British Motor tanker
|Completed||1941 - Cammell Laird & Co Ltd, Birkenhead|
|Owner||Andrew Weir & Co, London|
|Date of attack||24 Mar 1942||Nationality: British|
|Fate||Sunk by U-123 (Reinhard Hardegen)|
|Position||37.45N, 63.17W - Grid CB 8173|
|Complement||47 (39 dead and 8 survivors).|
|Route||Baton Rouge (13 Mar) - Halifax - UK|
|Cargo||11.000 tons of aviation spirit and kerosene|
|History||Completed in March 1941 for Ministry of War Transport (MoWT) |
|Notes on event|
At 03.01 hours on 24 Mar, 1942, the unescorted Empire Steel (Master William John Gray) was hit by two torpedoes from U-123 and caught fire after the cargo exploded. The U-boat had spotted the zigzagging tanker about 5 hours earlier and at 01.57 hours made a first attack that became a complete failure because the G7a torpedo fired became a tube runner and due to a misunderstanding a stern torpedo was fired without being aimed. After 40 minutes the U-boat fired nine rounds from the deck gun at the burning wreck which later capsized port and sank northeast of Bermuda. 35 crew members and four gunners were lost. The master, six crew members and one gunner were picked up by the American tug Edmund J. Moran (towing the Robert E. Lee) and landed at Norfolk, Virginia.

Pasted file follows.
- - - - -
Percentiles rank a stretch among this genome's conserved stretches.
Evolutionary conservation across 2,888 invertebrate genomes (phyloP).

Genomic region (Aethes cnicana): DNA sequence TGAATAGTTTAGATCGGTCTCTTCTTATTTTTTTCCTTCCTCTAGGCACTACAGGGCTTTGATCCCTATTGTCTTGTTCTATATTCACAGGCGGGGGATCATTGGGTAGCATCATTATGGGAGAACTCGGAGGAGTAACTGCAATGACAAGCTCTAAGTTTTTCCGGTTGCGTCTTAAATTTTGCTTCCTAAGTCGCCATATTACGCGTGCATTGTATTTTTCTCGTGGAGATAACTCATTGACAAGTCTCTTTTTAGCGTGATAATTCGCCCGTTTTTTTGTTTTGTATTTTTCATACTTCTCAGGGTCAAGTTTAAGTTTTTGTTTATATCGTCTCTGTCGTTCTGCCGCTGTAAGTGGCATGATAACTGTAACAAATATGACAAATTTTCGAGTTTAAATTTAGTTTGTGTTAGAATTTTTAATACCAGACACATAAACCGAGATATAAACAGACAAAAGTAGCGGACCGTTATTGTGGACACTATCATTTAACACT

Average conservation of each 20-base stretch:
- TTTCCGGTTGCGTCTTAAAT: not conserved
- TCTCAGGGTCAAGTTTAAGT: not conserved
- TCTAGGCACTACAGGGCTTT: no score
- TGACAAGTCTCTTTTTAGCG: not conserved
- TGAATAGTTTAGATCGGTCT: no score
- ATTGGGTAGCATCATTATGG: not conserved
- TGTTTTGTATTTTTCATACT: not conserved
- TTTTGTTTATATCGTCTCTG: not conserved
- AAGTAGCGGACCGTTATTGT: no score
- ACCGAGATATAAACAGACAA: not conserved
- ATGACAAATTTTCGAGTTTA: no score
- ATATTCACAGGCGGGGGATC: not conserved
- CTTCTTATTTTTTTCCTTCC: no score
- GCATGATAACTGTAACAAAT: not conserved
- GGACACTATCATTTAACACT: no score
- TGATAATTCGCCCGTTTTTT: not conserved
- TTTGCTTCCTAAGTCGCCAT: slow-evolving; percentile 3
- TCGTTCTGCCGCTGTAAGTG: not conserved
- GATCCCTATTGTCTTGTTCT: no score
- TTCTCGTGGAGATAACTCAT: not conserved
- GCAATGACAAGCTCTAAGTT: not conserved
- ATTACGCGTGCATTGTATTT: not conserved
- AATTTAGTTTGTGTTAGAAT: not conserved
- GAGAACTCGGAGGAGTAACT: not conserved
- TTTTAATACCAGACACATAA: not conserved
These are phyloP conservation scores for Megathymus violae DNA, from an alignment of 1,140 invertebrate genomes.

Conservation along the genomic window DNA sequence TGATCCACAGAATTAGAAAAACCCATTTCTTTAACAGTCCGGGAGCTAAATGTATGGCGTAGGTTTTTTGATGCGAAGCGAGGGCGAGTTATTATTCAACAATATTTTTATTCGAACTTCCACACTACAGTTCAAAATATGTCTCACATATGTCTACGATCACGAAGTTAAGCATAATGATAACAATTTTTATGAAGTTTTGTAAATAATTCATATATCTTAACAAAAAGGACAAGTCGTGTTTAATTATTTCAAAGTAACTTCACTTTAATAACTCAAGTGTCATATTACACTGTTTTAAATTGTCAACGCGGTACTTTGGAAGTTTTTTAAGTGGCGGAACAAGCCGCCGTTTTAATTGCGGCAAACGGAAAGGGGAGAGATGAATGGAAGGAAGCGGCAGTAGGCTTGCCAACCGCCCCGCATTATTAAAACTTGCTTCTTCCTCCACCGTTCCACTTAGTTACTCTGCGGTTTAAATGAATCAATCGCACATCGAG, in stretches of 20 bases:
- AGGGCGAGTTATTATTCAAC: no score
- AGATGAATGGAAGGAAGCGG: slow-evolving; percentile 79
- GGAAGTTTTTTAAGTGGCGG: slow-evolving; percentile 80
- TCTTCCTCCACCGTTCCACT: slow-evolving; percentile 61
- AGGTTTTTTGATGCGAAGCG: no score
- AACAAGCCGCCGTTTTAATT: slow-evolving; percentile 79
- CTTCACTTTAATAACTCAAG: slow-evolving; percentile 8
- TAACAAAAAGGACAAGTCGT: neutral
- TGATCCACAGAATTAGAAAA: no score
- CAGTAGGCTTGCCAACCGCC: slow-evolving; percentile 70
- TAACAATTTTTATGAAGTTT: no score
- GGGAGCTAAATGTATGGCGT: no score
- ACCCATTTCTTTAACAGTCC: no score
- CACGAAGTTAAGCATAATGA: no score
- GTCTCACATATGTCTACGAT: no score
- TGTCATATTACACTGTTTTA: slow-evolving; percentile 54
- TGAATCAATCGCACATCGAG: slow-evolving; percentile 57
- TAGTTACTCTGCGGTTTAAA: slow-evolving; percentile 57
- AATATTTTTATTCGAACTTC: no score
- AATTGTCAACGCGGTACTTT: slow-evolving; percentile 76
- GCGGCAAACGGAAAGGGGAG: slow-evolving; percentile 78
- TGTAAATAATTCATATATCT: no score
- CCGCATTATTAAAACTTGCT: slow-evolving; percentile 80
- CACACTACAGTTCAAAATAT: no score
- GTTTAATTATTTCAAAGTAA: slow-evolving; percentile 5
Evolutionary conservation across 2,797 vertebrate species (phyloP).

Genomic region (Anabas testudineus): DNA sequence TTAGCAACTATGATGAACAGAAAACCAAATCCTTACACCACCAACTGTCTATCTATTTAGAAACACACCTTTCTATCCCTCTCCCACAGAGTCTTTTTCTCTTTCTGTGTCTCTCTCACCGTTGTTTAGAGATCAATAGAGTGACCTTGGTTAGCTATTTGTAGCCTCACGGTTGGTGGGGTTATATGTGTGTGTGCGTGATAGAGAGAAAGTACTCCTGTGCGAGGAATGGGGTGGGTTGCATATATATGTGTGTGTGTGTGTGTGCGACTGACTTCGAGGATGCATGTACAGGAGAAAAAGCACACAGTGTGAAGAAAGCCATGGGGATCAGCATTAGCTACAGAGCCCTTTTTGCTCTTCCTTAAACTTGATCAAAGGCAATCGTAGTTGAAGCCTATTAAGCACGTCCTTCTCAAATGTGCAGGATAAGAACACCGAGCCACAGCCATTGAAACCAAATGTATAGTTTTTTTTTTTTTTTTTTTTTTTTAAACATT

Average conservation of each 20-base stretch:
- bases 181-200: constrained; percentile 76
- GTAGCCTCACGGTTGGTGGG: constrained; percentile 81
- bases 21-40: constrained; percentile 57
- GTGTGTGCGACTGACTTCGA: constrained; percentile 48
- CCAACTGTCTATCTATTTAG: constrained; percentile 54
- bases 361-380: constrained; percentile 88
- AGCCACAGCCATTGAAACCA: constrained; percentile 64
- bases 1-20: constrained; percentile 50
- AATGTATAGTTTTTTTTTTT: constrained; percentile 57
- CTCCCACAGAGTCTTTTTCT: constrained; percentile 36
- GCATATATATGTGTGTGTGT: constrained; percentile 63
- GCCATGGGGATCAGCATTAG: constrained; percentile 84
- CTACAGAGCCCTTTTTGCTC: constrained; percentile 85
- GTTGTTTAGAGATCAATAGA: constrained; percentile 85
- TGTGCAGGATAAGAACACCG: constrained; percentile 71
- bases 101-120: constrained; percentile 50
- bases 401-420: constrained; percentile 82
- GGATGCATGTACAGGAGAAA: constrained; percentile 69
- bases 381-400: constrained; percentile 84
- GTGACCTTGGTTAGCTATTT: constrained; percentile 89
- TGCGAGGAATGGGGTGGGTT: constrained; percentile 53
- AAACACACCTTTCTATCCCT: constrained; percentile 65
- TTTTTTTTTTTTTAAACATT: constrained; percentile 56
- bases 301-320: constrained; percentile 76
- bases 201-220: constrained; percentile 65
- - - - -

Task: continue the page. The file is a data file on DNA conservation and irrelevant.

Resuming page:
|On board||We have details of 40 people who were on board.|
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